Haven’t updated the blog in an age – party because of busy-ness, partly because a lot of my flights have been of the drifting about to no particular purpose variety. However, after being thoroughly wound up by the “GA is dangerous and expensive” presentation of Skies Above Britain which I find myself watching even as I rant, perhaps some simple pleasures is exactly what I want to be posting…
Steve’s text read: “Looks like there might be a weather window for a dawn raid tomorrow.”
It’s been a rubbish summer, wet and windy and littered with tech issues – coolant sprayed over the whole flipping aircraft then a power check interupted by a whopping great mag drop but at the moment everything was running smoothly again.
The window between sunrise and needing to leave the field for work was shortening though and seemed worth grabbing. I checked the weather. Temp and dewpoint would be close and the wind was flat calm.
We decided that sitting cursing at mist would be, at the worst, a change of pace from sitting cursing at the windsock so arranged to head out for 6:30.
I watched his updates as he headed from his house to mine – “clear here”, “mist in Neath”. I looked out the window, still clear. 50:50 chance then at least!
We saw no more mist on the way to the field and the smoke plumes from Baglan and the steelworks rose vertical and undisturbed. At the strip I jumped out and raised the windsock which dangled with barely a flutter.
Steve flies a Shadow and during the weeks of tech difficulty, his machine and mine appeared to be taking it in turns to be the unservicable one. Steve was also temporarily non-radio. With this in mind, and being at opposite corners of the field I suggested we meet at the hold and give a thumbs up to indicate readiness so no one got left behind!
Just as well, because the Shadow took its turn with the tech bug and failed to start. Lacking time to troubleshoot, we quickly dumped the gear out of my passenger seat and Steve hopped in there instead.
I called on SafetyCom but there was no one else in the sky as we accelerated down the dewy runway and up.
A thumb against the stick was all I needed for the climbout towards the beach, the air was so still. I tracked along the coast towards the inlet of the Neath river which we could see as soon as we were airborne had a second river – of mist – overlying it.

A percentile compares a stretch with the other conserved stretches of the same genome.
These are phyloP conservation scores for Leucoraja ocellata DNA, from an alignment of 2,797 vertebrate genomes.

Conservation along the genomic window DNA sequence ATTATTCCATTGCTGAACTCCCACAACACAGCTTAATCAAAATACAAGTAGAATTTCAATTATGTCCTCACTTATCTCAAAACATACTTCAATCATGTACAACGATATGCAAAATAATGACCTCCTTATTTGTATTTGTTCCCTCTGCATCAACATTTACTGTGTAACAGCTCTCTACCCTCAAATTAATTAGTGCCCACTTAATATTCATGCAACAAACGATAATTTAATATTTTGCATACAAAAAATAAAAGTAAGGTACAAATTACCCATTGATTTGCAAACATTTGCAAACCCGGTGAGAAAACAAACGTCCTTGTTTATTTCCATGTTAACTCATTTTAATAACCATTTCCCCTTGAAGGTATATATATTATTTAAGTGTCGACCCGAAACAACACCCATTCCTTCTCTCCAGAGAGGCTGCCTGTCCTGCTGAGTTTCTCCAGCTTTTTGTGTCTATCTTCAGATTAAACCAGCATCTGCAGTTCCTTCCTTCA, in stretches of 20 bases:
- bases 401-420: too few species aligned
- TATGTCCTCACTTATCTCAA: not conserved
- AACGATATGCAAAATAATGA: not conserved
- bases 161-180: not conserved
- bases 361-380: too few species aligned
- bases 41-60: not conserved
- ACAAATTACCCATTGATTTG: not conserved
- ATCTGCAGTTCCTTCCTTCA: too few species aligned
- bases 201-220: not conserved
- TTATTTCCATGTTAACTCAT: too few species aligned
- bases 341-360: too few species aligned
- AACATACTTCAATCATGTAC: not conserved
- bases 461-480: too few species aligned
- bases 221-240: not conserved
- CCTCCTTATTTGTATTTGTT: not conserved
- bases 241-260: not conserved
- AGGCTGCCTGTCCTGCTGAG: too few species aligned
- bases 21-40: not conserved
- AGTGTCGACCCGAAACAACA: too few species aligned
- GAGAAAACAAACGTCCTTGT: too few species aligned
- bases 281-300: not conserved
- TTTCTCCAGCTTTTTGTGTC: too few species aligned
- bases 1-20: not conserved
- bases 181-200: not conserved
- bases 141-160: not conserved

It was one of those mornings you can’t quite believe are real, so calm and soft and still and with the low, early morning light silvering everything from the beach, to the damp fields, to the way the mist covered every watercourse. We flew mostly in silence, punctuated by exclamations about the view over a landscape which both of us had seen from the air any number of times before.
This reverie was briefly injected with a dose of adrenaline while, when turning to photograph it, Steve elbowed the throttle to close to idle, inducing from me one vehement expletive and a firm pitch down.
“That was me, sorry!”
Calm restored, we drifted on up the river, past Drummau mountain. Drummau is one of those Welsh ‘mountains’ which earns the name more by historical convention than epic proportions, though at 892′ it is striking and a walk I keep meaning to do.
On the other side of Drummau Swansea was in and out of mist, with the Tawe river as blanketed as the Neath valley. The hills (mountains?) further up both valleys looked more like islands.
We headed back along the hills north of the motorway, to look at the newly erected windfarm and solar plant. I detoured around the woods near my house to mounfully observe the huge swathe cut down to stop the spread of some nasty tree disease that had broken out. I circled about the solar farm for one more photo – the little X’Air turning on a wingtip.
Steve was taking photos – it turning out that the “smile” I have when flying 50 degree banked turns at the same time look mildly deranged. Oh well.
Back to the field over Nynydd Eglwys and in the absence of any wind to excuse me, and the presence of a pilot passenger, I attempted to made a tidy job of the landing. (Not too bad) Back down the hill to the hangar, slowly slowly with the brakes on the dew-wet grass. Then a scramble of putting away, closing hangar doors, wiping off of grass and the few early morning bugs.
We both went to work with wet socks from the sodden grass, but what a lovely flight!